He is a prolific author, developing highly successful first-year seminar textbooks and building the literature base on the first-year experience and students in transition. Some of his key contributions to the field include The Freshman Year Experience (1989) with M. Lee Upcraft, Jossey-Bass; The Senior Year Experience (1998), with Gretchen Van der Veer, Jossey-Bass; Challenging and Supporting the First-Year Student (2005), with M. Lee Upcraft and Betsy O. Barefoot, Jossey-Bass; Achieving and Sustaining Institutional Excellence for the First Year of College (2005), with Betsy O. Barefoot and Associates, Jossey-Bass; Helping Sophomores Succeed (2010), with Mary Stuart Hunter and Barbara F. Tobolowsky and Associates, Jossey-Bass; Developing and Sustaining Successful-First-Year Programs (2013), with Gerald M. Greenfield and Jennifer R. Keup, Jossey-Bass; The Undergraduate Experience: Focusing Institutions on What Matters Most (2016), with Peter Felten, Leo Lambert, Charles Schroder, and Betsy Barefoot; The Transfer Experience A Handbook for Creating a More Equitable and Successful Postsecondary Educational System (2021), with Michael J. Rosenberg and Andrew K. Koch, Stylus Publishing.
Gardner is the recipient of numerous local and national professional awards including UofSC's highest award for teaching excellence, the AMOCO Award for Outstanding Teaching (1975), and the Division of Student Affairs Faculty Award "for outstanding contributions" (1976). The UofSC Alumni Association in 1997 conferred upon him its highest award for a non-alum, the Honorary Life Membership, "for devoted service in behalf of the university." He was the 1998 recipient of the UofSC's Administrative Affirmative Action Award "for an outstanding job in promoting equal opportunities at the university." In 1999, UofSC presented Gardner with an award created and named in his honor, the John N. Gardner Inspirational Faculty Award, to be given thereafter to a faculty member "who has made substantial contributions to the learning environment in campus residence hall life." Gardner is the recipient of 12 honorary doctoral degrees recognizing him for his contributions to American higher education from Marietta College, his alma mater, 1985; Baldwin-Wallace College, 1990; Bridgewater State College, 1991; Millikin University, 1999; Purdue University, 2000; University of Teesside, UK, 2000; Rowan University, 2001; Thiel College, 2006; Indiana University, 2008; Clarion University of Pennsylvania, 2009; University of South Carolina, 2012; and Northwest Missouri State University, 2013.
Gardner was selected by the American Association for Higher Education (AAHE) in 1986 as one of 20 faculty in the United States who "have made outstanding leadership contributions to their institutions and/or American higher education." He was recognized in 1996 by the Council of Independent Colleges with its Academic Leadership Award "for exemplary contributions to American higher education." He has served on the board of directors/trustees for AAHE, the International Partnership for Service Learning, Marietta College, and the Brevard Music Center; and on advisory boards for the American Council on Education, the Association of American Colleges and Universities, The New York Times, and the Lumina Foundation for Education.
In 1998, Gardner was named one of the "top 10 professionals who have most influenced student affairs practitioners." This was based on a random sample of practitioners throughout the country as part of a study titled The Professional Influence Project, sponsored by the National Association of Student Personnel Administrators Foundation, and conducted by the University of Georgia. Gardner received the National Academic Advising Association’s Virginia N. Gordon Award for Excellence in the Field of Advising in 1999, in recognition of his contributions toward the enhancement of academic advisement in American higher education. In 2002, he received the Lifetime Achievement Award from the American College Personnel Association, one of the nation's two major professional organizations for student affairs officers. Gardner and wife, Dr. Barefoot, received the Ernest L. Boyer Award, conferred by the New American Colleges and Universities, in 2012.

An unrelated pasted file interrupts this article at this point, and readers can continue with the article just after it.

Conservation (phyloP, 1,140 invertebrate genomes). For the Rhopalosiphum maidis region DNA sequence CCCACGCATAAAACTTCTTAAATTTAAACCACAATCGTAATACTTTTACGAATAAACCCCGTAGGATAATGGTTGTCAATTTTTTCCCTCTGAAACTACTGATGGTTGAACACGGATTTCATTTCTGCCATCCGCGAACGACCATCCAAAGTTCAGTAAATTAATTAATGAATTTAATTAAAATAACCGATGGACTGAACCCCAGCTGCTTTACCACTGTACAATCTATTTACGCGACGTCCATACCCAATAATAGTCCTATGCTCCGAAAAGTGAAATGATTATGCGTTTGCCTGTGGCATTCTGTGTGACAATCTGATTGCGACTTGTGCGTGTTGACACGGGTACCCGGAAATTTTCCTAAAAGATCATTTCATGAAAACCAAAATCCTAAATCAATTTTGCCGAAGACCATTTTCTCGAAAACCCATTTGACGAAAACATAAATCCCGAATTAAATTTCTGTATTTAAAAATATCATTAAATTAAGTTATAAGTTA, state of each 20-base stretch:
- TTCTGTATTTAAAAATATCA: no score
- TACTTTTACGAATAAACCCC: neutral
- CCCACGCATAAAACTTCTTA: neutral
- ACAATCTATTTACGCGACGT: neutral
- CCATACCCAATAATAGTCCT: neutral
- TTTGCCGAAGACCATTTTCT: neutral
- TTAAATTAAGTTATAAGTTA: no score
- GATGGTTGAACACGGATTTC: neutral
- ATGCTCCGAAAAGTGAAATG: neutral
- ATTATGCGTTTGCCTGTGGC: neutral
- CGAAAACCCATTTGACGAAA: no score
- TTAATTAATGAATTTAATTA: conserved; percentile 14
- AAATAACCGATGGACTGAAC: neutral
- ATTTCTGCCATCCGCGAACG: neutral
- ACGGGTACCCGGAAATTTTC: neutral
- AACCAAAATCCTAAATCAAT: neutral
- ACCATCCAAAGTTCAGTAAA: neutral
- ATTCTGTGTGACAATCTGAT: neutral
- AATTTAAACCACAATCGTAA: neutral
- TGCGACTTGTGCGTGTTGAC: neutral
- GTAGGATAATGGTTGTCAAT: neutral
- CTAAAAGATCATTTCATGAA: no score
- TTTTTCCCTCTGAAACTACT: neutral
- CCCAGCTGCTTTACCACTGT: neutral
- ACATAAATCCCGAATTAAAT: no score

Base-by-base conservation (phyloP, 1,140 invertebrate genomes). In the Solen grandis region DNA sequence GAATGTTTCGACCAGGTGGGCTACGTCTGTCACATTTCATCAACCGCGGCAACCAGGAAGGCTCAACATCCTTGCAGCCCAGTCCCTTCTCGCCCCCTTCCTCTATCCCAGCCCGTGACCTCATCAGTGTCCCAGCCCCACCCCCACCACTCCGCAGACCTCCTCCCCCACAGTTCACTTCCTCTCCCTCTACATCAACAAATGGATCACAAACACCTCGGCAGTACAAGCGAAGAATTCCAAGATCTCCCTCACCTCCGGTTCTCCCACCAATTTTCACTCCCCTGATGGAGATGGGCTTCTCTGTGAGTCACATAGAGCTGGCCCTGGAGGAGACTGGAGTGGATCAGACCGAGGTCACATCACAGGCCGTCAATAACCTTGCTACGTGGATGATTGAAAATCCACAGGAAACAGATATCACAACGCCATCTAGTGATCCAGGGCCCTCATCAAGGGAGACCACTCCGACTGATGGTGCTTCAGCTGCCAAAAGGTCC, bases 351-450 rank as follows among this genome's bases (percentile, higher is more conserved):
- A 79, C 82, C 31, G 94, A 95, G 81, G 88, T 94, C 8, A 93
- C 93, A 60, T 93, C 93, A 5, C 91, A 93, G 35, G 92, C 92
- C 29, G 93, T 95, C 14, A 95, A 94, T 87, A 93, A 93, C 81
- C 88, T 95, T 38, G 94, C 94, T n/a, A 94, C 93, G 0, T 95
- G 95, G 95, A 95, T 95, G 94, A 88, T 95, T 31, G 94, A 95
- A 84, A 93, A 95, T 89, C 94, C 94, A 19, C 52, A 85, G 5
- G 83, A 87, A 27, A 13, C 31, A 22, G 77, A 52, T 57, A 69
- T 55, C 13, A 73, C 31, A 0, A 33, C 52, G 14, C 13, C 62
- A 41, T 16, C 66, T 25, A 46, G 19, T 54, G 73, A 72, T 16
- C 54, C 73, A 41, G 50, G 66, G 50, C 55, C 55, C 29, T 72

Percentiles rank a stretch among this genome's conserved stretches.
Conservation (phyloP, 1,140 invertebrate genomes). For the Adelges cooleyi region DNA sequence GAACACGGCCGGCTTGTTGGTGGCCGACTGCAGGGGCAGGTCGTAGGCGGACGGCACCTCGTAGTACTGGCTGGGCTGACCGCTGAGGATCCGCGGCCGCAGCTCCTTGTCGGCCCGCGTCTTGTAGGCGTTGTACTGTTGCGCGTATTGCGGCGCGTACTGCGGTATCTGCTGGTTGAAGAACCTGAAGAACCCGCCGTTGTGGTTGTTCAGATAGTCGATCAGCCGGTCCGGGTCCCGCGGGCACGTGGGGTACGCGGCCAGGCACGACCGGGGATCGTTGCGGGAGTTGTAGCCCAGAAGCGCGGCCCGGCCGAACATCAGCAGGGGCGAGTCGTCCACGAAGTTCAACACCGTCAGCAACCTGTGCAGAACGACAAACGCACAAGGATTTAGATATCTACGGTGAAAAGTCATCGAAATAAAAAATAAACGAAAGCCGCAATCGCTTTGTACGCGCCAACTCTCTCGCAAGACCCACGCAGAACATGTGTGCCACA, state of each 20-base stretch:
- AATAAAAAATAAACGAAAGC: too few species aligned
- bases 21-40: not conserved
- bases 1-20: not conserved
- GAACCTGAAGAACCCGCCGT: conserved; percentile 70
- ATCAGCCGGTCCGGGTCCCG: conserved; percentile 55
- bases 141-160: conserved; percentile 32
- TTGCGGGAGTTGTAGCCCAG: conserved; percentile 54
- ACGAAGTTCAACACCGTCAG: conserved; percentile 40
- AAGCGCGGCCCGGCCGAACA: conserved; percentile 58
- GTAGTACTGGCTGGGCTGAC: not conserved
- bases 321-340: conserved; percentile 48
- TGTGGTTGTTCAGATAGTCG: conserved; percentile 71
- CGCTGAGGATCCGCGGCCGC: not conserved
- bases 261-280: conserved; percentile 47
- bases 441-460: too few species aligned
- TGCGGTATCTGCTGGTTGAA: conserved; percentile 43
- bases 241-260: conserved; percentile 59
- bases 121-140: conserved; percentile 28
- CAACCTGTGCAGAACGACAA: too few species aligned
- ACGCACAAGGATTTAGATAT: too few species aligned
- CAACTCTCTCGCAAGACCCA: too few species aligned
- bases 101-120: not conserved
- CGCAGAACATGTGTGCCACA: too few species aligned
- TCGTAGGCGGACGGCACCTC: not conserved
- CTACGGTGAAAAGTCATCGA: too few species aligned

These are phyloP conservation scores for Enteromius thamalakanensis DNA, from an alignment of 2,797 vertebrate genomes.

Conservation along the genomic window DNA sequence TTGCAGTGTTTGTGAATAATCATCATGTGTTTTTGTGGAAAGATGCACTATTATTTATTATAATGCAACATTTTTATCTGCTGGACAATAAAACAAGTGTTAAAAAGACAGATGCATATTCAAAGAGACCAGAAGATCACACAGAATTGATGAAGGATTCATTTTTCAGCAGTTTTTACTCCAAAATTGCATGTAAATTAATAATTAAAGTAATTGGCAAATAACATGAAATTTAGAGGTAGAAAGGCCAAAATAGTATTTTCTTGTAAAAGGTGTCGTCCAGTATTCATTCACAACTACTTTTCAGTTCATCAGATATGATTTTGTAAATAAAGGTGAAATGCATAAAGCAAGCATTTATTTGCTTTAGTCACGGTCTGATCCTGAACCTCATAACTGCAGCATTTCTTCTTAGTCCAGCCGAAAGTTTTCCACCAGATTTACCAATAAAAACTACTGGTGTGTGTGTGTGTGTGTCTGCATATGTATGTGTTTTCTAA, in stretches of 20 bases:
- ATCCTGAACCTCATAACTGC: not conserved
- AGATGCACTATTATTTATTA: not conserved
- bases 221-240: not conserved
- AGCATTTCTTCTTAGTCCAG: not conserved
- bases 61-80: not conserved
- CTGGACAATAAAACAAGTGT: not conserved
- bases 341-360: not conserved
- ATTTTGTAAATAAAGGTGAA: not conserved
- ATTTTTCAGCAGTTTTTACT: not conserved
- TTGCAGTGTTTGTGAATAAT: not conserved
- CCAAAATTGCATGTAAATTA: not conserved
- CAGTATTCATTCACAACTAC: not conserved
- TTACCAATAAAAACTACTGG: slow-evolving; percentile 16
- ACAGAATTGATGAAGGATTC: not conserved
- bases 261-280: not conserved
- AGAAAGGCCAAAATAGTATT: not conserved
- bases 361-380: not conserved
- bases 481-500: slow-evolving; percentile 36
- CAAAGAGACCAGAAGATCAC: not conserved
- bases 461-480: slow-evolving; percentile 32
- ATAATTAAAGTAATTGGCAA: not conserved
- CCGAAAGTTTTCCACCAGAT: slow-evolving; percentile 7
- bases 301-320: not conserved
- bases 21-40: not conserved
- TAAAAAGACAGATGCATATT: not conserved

In the January 1998 issue of Change, Gardner was among approximately 80 people named as the "past, present, and future leaders of higher education." The article’s authors drew on the results of 11,000 questionnaires to name the leaders, whom the Chronicle of Higher Education dubbed "the movers and shakers." Gardner was included in a special category of 11 so-called "agenda-setters."
Gardner has a son, Jonathan David Gardner, a graduate of Elon University; and a stepson, Wynn Corley, a graduate of the University of South Carolina. He is married to Betsy O. Barefoot, another distinguished scholar and leader of the first-year experience reform movement. Dr. Barefoot is a Fellow with the National Resource Center and a Senior Scholar with the Gardner Institute. She is also the Co-Founder and Senior Scholar of the John N. Gardner Institute for Excellence in Undergraduate Education. Together they live near Brevard in the Blue Ridge Mountains of western North Carolina.
National Resource Center for the First-Year Experience and Students in Transition,
University of South Carolina (retired)
Length of Time: Since 1984
Mary Stuart Hunter is a senior fellow for University 101 Programs and the National Resource Center for The First-Year Experience and Students in Transition at the University of South Carolina. Prior to her retirement in July 2015, she was associate vice president and executive director, where she led an academic department with campus wide impact and national/international leadership influence.